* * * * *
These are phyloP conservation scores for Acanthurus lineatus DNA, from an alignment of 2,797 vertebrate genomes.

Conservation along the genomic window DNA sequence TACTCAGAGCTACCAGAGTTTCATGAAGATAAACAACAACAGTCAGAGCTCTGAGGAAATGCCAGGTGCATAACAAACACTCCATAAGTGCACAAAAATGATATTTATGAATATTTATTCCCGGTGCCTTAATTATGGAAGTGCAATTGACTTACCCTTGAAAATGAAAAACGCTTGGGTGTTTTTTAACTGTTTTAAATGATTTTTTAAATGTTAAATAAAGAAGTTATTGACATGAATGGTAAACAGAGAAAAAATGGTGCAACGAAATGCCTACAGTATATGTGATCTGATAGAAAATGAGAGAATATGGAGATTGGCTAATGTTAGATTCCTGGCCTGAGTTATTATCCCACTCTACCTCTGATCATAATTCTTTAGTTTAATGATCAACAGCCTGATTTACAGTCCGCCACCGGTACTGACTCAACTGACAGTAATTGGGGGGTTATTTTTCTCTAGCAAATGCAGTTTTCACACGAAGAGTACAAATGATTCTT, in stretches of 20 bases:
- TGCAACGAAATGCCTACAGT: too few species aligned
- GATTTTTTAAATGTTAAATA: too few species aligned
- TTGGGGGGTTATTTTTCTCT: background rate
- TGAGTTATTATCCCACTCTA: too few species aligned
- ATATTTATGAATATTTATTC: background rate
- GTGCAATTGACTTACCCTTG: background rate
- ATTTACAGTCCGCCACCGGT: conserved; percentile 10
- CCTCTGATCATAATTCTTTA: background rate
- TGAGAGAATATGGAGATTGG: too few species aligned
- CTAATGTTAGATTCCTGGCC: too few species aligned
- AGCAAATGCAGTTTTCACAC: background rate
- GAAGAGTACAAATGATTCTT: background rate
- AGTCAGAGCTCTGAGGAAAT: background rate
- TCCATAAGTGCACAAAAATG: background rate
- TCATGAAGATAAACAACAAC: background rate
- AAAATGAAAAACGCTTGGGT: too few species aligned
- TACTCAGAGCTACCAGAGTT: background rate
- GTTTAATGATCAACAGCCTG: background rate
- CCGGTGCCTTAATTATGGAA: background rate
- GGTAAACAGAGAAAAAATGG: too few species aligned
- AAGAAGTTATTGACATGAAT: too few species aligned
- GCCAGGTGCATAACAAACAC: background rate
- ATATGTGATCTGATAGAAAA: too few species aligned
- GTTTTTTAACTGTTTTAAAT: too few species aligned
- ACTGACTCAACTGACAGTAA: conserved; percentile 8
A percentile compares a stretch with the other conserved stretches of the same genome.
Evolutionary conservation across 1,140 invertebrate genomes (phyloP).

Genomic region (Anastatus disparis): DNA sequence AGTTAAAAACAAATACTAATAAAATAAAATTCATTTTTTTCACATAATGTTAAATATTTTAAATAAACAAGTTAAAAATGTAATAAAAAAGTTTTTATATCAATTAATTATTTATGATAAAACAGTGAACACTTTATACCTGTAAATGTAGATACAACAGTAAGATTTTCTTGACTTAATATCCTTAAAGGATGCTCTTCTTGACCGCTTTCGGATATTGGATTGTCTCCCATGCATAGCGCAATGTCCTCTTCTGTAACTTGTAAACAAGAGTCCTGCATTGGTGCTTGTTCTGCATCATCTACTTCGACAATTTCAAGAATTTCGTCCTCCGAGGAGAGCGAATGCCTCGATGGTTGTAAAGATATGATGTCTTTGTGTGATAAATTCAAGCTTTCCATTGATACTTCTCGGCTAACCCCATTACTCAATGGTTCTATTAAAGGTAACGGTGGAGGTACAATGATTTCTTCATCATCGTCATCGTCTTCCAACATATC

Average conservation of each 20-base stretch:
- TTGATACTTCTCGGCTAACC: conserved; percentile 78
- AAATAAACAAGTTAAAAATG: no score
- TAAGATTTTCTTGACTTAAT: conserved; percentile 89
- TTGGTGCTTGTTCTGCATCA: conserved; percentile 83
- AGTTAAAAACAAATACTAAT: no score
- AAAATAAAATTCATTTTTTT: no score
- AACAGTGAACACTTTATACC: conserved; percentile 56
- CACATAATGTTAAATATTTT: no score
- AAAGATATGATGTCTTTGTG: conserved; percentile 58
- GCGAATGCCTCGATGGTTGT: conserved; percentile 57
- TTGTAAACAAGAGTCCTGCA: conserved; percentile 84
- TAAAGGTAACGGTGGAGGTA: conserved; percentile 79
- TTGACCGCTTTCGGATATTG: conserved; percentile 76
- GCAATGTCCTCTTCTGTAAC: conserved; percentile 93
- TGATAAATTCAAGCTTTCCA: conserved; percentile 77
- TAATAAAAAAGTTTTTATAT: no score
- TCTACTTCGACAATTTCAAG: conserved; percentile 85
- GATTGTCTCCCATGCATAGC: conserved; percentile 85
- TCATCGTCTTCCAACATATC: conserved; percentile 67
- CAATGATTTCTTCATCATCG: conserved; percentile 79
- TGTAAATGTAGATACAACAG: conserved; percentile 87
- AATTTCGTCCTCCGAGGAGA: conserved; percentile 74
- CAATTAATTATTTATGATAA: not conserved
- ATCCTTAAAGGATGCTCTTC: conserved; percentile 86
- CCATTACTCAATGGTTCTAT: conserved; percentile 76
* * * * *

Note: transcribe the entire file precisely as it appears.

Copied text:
These are phyloP conservation scores for Acanthurus lineatus DNA, from an alignment of 2,797 vertebrate genomes.

Conservation along the genomic window DNA sequence TACTCAGAGCTACCAGAGTTTCATGAAGATAAACAACAACAGTCAGAGCTCTGAGGAAATGCCAGGTGCATAACAAACACTCCATAAGTGCACAAAAATGATATTTATGAATATTTATTCCCGGTGCCTTAATTATGGAAGTGCAATTGACTTACCCTTGAAAATGAAAAACGCTTGGGTGTTTTTTAACTGTTTTAAATGATTTTTTAAATGTTAAATAAAGAAGTTATTGACATGAATGGTAAACAGAGAAAAAATGGTGCAACGAAATGCCTACAGTATATGTGATCTGATAGAAAATGAGAGAATATGGAGATTGGCTAATGTTAGATTCCTGGCCTGAGTTATTATCCCACTCTACCTCTGATCATAATTCTTTAGTTTAATGATCAACAGCCTGATTTACAGTCCGCCACCGGTACTGACTCAACTGACAGTAATTGGGGGGTTATTTTTCTCTAGCAAATGCAGTTTTCACACGAAGAGTACAAATGATTCTT, in stretches of 20 bases:
- TGCAACGAAATGCCTACAGT: too few species aligned
- GATTTTTTAAATGTTAAATA: too few species aligned
- TTGGGGGGTTATTTTTCTCT: background rate
- TGAGTTATTATCCCACTCTA: too few species aligned
- ATATTTATGAATATTTATTC: background rate
- GTGCAATTGACTTACCCTTG: background rate
- ATTTACAGTCCGCCACCGGT: conserved; percentile 10
- CCTCTGATCATAATTCTTTA: background rate
- TGAGAGAATATGGAGATTGG: too few species aligned
- CTAATGTTAGATTCCTGGCC: too few species aligned
- AGCAAATGCAGTTTTCACAC: background rate
- GAAGAGTACAAATGATTCTT: background rate
- AGTCAGAGCTCTGAGGAAAT: background rate
- TCCATAAGTGCACAAAAATG: background rate
- TCATGAAGATAAACAACAAC: background rate
- AAAATGAAAAACGCTTGGGT: too few species aligned
- TACTCAGAGCTACCAGAGTT: background rate
- GTTTAATGATCAACAGCCTG: background rate
- CCGGTGCCTTAATTATGGAA: background rate
- GGTAAACAGAGAAAAAATGG: too few species aligned
- AAGAAGTTATTGACATGAAT: too few species aligned
- GCCAGGTGCATAACAAACAC: background rate
- ATATGTGATCTGATAGAAAA: too few species aligned
- GTTTTTTAACTGTTTTAAAT: too few species aligned
- ACTGACTCAACTGACAGTAA: conserved; percentile 8
A percentile compares a stretch with the other conserved stretches of the same genome.
Evolutionary conservation across 1,140 invertebrate genomes (phyloP).

Genomic region (Anastatus disparis): DNA sequence AGTTAAAAACAAATACTAATAAAATAAAATTCATTTTTTTCACATAATGTTAAATATTTTAAATAAACAAGTTAAAAATGTAATAAAAAAGTTTTTATATCAATTAATTATTTATGATAAAACAGTGAACACTTTATACCTGTAAATGTAGATACAACAGTAAGATTTTCTTGACTTAATATCCTTAAAGGATGCTCTTCTTGACCGCTTTCGGATATTGGATTGTCTCCCATGCATAGCGCAATGTCCTCTTCTGTAACTTGTAAACAAGAGTCCTGCATTGGTGCTTGTTCTGCATCATCTACTTCGACAATTTCAAGAATTTCGTCCTCCGAGGAGAGCGAATGCCTCGATGGTTGTAAAGATATGATGTCTTTGTGTGATAAATTCAAGCTTTCCATTGATACTTCTCGGCTAACCCCATTACTCAATGGTTCTATTAAAGGTAACGGTGGAGGTACAATGATTTCTTCATCATCGTCATCGTCTTCCAACATATC

Average conservation of each 20-base stretch:
- TTGATACTTCTCGGCTAACC: conserved; percentile 78
- AAATAAACAAGTTAAAAATG: no score
- TAAGATTTTCTTGACTTAAT: conserved; percentile 89
- TTGGTGCTTGTTCTGCATCA: conserved; percentile 83
- AGTTAAAAACAAATACTAAT: no score
- AAAATAAAATTCATTTTTTT: no score
- AACAGTGAACACTTTATACC: conserved; percentile 56
- CACATAATGTTAAATATTTT: no score
- AAAGATATGATGTCTTTGTG: conserved; percentile 58
- GCGAATGCCTCGATGGTTGT: conserved; percentile 57
- TTGTAAACAAGAGTCCTGCA: conserved; percentile 84
- TAAAGGTAACGGTGGAGGTA: conserved; percentile 79
- TTGACCGCTTTCGGATATTG: conserved; percentile 76
- GCAATGTCCTCTTCTGTAAC: conserved; percentile 93
- TGATAAATTCAAGCTTTCCA: conserved; percentile 77
- TAATAAAAAAGTTTTTATAT: no score
- TCTACTTCGACAATTTCAAG: conserved; percentile 85
- GATTGTCTCCCATGCATAGC: conserved; percentile 85
- TCATCGTCTTCCAACATATC: conserved; percentile 67
- CAATGATTTCTTCATCATCG: conserved; percentile 79
- TGTAAATGTAGATACAACAG: conserved; percentile 87
- AATTTCGTCCTCCGAGGAGA: conserved; percentile 74
- CAATTAATTATTTATGATAA: not conserved
- ATCCTTAAAGGATGCTCTTC: conserved; percentile 86
- CCATTACTCAATGGTTCTAT: conserved; percentile 76